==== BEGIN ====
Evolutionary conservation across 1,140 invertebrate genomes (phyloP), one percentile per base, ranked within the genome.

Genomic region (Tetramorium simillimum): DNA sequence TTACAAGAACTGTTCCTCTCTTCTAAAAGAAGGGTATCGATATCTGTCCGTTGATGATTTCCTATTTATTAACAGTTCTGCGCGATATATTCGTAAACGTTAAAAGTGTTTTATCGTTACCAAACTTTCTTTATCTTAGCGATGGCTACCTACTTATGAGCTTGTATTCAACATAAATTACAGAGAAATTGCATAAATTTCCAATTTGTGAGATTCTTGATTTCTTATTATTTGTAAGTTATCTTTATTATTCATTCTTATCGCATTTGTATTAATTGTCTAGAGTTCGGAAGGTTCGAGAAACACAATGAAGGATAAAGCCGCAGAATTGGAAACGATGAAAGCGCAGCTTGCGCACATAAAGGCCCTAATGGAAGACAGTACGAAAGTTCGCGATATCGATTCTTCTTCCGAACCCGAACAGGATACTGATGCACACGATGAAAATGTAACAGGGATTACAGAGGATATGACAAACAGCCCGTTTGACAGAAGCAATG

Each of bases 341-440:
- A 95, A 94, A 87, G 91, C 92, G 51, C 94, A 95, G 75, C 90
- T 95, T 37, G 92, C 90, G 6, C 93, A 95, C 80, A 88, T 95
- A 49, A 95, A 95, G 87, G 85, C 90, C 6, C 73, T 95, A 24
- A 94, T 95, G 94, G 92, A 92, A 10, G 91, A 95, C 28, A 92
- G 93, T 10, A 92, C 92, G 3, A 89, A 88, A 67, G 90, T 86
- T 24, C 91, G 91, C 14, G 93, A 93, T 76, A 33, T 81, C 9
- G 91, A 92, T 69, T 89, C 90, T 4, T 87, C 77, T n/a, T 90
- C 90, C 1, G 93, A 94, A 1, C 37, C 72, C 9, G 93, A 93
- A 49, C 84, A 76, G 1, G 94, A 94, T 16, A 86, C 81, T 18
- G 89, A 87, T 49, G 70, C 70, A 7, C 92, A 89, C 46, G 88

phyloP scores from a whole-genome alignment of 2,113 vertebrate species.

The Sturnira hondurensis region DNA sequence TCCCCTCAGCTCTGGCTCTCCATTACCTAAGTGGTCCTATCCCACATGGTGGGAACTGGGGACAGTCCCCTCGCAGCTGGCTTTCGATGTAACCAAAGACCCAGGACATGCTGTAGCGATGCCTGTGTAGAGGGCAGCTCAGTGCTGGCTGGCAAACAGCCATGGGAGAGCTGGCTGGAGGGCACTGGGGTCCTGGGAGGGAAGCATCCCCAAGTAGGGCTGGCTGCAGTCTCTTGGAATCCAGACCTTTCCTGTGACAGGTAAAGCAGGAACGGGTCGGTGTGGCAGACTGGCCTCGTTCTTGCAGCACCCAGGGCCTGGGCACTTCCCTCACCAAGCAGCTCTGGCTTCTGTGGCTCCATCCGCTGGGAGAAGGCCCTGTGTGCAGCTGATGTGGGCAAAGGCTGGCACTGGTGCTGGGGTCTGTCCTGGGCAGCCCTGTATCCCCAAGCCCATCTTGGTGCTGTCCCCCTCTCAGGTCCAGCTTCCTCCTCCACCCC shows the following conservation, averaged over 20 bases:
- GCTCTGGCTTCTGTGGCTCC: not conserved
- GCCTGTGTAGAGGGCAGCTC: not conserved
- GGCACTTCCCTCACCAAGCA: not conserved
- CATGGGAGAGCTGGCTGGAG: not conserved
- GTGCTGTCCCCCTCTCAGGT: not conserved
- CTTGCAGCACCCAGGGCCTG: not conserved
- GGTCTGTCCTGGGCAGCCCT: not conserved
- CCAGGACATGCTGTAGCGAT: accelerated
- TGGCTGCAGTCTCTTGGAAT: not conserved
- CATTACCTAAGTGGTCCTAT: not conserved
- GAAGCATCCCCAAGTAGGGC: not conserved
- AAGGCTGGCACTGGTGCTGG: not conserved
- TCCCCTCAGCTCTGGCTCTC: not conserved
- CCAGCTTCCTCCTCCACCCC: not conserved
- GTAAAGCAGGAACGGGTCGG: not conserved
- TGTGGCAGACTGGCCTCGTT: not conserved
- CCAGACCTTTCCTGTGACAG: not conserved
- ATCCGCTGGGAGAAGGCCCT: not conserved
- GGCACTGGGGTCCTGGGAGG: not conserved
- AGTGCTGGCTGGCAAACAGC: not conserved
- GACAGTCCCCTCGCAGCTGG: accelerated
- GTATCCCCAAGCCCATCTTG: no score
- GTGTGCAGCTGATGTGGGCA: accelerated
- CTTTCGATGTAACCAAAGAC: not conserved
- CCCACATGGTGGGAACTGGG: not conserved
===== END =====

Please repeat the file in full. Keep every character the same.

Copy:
Evolutionary conservation across 1,140 invertebrate genomes (phyloP), one percentile per base, ranked within the genome.

Genomic region (Tetramorium simillimum): DNA sequence TTACAAGAACTGTTCCTCTCTTCTAAAAGAAGGGTATCGATATCTGTCCGTTGATGATTTCCTATTTATTAACAGTTCTGCGCGATATATTCGTAAACGTTAAAAGTGTTTTATCGTTACCAAACTTTCTTTATCTTAGCGATGGCTACCTACTTATGAGCTTGTATTCAACATAAATTACAGAGAAATTGCATAAATTTCCAATTTGTGAGATTCTTGATTTCTTATTATTTGTAAGTTATCTTTATTATTCATTCTTATCGCATTTGTATTAATTGTCTAGAGTTCGGAAGGTTCGAGAAACACAATGAAGGATAAAGCCGCAGAATTGGAAACGATGAAAGCGCAGCTTGCGCACATAAAGGCCCTAATGGAAGACAGTACGAAAGTTCGCGATATCGATTCTTCTTCCGAACCCGAACAGGATACTGATGCACACGATGAAAATGTAACAGGGATTACAGAGGATATGACAAACAGCCCGTTTGACAGAAGCAATG

Each of bases 341-440:
- A 95, A 94, A 87, G 91, C 92, G 51, C 94, A 95, G 75, C 90
- T 95, T 37, G 92, C 90, G 6, C 93, A 95, C 80, A 88, T 95
- A 49, A 95, A 95, G 87, G 85, C 90, C 6, C 73, T 95, A 24
- A 94, T 95, G 94, G 92, A 92, A 10, G 91, A 95, C 28, A 92
- G 93, T 10, A 92, C 92, G 3, A 89, A 88, A 67, G 90, T 86
- T 24, C 91, G 91, C 14, G 93, A 93, T 76, A 33, T 81, C 9
- G 91, A 92, T 69, T 89, C 90, T 4, T 87, C 77, T n/a, T 90
- C 90, C 1, G 93, A 94, A 1, C 37, C 72, C 9, G 93, A 93
- A 49, C 84, A 76, G 1, G 94, A 94, T 16, A 86, C 81, T 18
- G 89, A 87, T 49, G 70, C 70, A 7, C 92, A 89, C 46, G 88

phyloP scores from a whole-genome alignment of 2,113 vertebrate species.

The Sturnira hondurensis region DNA sequence TCCCCTCAGCTCTGGCTCTCCATTACCTAAGTGGTCCTATCCCACATGGTGGGAACTGGGGACAGTCCCCTCGCAGCTGGCTTTCGATGTAACCAAAGACCCAGGACATGCTGTAGCGATGCCTGTGTAGAGGGCAGCTCAGTGCTGGCTGGCAAACAGCCATGGGAGAGCTGGCTGGAGGGCACTGGGGTCCTGGGAGGGAAGCATCCCCAAGTAGGGCTGGCTGCAGTCTCTTGGAATCCAGACCTTTCCTGTGACAGGTAAAGCAGGAACGGGTCGGTGTGGCAGACTGGCCTCGTTCTTGCAGCACCCAGGGCCTGGGCACTTCCCTCACCAAGCAGCTCTGGCTTCTGTGGCTCCATCCGCTGGGAGAAGGCCCTGTGTGCAGCTGATGTGGGCAAAGGCTGGCACTGGTGCTGGGGTCTGTCCTGGGCAGCCCTGTATCCCCAAGCCCATCTTGGTGCTGTCCCCCTCTCAGGTCCAGCTTCCTCCTCCACCCC shows the following conservation, averaged over 20 bases:
- GCTCTGGCTTCTGTGGCTCC: not conserved
- GCCTGTGTAGAGGGCAGCTC: not conserved
- GGCACTTCCCTCACCAAGCA: not conserved
- CATGGGAGAGCTGGCTGGAG: not conserved
- GTGCTGTCCCCCTCTCAGGT: not conserved
- CTTGCAGCACCCAGGGCCTG: not conserved
- GGTCTGTCCTGGGCAGCCCT: not conserved
- CCAGGACATGCTGTAGCGAT: accelerated
- TGGCTGCAGTCTCTTGGAAT: not conserved
- CATTACCTAAGTGGTCCTAT: not conserved
- GAAGCATCCCCAAGTAGGGC: not conserved
- AAGGCTGGCACTGGTGCTGG: not conserved
- TCCCCTCAGCTCTGGCTCTC: not conserved
- CCAGCTTCCTCCTCCACCCC: not conserved
- GTAAAGCAGGAACGGGTCGG: not conserved
- TGTGGCAGACTGGCCTCGTT: not conserved
- CCAGACCTTTCCTGTGACAG: not conserved
- ATCCGCTGGGAGAAGGCCCT: not conserved
- GGCACTGGGGTCCTGGGAGG: not conserved
- AGTGCTGGCTGGCAAACAGC: not conserved
- GACAGTCCCCTCGCAGCTGG: accelerated
- GTATCCCCAAGCCCATCTTG: no score
- GTGTGCAGCTGATGTGGGCA: accelerated
- CTTTCGATGTAACCAAAGAC: not conserved
- CCCACATGGTGGGAACTGGG: not conserved